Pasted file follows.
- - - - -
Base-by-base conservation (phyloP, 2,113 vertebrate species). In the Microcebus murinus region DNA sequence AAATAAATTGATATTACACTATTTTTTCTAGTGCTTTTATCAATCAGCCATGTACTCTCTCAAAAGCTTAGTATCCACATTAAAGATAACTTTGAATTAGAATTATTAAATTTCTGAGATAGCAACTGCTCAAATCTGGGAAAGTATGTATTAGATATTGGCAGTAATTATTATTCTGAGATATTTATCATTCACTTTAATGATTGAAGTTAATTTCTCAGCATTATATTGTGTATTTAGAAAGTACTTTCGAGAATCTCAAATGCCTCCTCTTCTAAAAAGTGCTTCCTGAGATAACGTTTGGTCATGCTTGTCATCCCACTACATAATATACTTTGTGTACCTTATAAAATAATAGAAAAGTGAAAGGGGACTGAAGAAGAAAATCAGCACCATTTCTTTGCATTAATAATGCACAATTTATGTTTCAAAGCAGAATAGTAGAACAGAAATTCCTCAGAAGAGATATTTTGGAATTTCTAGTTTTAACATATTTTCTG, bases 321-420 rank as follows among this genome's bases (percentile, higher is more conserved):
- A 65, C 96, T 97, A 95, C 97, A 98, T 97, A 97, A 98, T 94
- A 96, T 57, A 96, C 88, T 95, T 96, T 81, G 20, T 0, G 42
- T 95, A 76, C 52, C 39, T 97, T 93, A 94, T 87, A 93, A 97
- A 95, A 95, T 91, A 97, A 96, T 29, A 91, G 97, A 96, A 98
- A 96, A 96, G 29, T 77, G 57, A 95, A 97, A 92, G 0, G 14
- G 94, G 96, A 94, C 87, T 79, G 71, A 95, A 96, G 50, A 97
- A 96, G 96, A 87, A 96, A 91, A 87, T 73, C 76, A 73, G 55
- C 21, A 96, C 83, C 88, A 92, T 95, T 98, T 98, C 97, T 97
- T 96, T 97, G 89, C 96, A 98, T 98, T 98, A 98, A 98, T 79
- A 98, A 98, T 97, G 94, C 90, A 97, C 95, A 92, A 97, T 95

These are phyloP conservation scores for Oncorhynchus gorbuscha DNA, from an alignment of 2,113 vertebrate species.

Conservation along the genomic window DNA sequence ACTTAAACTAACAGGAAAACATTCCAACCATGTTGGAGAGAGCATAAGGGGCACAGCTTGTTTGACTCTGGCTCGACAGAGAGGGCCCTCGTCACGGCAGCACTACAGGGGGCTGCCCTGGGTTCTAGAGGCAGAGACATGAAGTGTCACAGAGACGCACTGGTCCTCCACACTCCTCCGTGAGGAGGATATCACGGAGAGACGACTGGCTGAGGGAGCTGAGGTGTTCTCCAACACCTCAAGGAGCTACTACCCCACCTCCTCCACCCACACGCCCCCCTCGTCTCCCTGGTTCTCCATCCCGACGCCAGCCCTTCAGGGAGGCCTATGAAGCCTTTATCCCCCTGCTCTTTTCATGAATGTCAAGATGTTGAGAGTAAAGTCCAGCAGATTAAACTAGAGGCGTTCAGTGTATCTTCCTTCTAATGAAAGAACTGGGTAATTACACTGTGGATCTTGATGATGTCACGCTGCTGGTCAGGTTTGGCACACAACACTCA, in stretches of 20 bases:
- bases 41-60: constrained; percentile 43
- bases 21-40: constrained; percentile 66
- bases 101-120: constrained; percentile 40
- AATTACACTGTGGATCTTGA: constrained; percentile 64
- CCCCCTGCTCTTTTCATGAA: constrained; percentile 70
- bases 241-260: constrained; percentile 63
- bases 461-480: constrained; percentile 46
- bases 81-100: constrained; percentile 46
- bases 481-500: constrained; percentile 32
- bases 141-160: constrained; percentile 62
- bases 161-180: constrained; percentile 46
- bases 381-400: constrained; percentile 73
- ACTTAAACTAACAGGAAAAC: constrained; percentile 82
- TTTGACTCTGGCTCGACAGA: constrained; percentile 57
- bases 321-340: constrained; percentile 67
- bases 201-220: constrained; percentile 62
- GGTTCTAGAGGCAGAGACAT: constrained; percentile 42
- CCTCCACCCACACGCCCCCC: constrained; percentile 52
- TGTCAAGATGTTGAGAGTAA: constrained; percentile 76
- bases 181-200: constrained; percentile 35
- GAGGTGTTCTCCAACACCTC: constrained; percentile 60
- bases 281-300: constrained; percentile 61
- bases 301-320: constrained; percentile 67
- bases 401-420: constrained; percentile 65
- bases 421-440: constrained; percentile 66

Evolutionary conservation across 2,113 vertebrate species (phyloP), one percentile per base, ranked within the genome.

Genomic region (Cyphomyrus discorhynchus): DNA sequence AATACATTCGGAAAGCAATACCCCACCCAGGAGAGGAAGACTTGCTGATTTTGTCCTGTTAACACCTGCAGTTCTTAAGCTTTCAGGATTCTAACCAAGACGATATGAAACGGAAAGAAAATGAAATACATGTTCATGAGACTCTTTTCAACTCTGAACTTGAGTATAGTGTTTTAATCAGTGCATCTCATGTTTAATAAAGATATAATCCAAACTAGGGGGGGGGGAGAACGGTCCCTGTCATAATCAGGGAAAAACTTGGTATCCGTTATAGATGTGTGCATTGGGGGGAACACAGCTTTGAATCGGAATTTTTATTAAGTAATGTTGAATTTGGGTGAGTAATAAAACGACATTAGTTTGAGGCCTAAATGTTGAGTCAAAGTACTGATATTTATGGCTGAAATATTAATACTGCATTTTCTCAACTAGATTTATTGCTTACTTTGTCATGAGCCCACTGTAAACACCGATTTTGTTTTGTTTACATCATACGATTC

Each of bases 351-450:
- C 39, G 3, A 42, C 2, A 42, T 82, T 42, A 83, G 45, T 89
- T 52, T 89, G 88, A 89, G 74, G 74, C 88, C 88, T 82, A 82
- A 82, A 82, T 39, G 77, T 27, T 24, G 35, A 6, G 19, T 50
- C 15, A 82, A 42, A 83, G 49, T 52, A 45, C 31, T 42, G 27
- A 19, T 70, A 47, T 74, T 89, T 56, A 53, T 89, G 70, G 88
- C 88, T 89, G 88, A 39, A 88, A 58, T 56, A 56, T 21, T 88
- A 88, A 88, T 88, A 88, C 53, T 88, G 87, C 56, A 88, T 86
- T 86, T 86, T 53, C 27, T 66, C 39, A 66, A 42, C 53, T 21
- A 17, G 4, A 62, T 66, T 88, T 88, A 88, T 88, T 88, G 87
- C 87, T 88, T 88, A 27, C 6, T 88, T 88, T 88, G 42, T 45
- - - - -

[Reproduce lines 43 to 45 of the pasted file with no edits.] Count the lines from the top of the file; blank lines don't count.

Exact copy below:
- T 52, T 89, G 88, A 89, G 74, G 74, C 88, C 88, T 82, A 82
- A 82, A 82, T 39, G 77, T 27, T 24, G 35, A 6, G 19, T 50
- C 15, A 82, A 42, A 83, G 49, T 52, A 45, C 31, T 42, G 27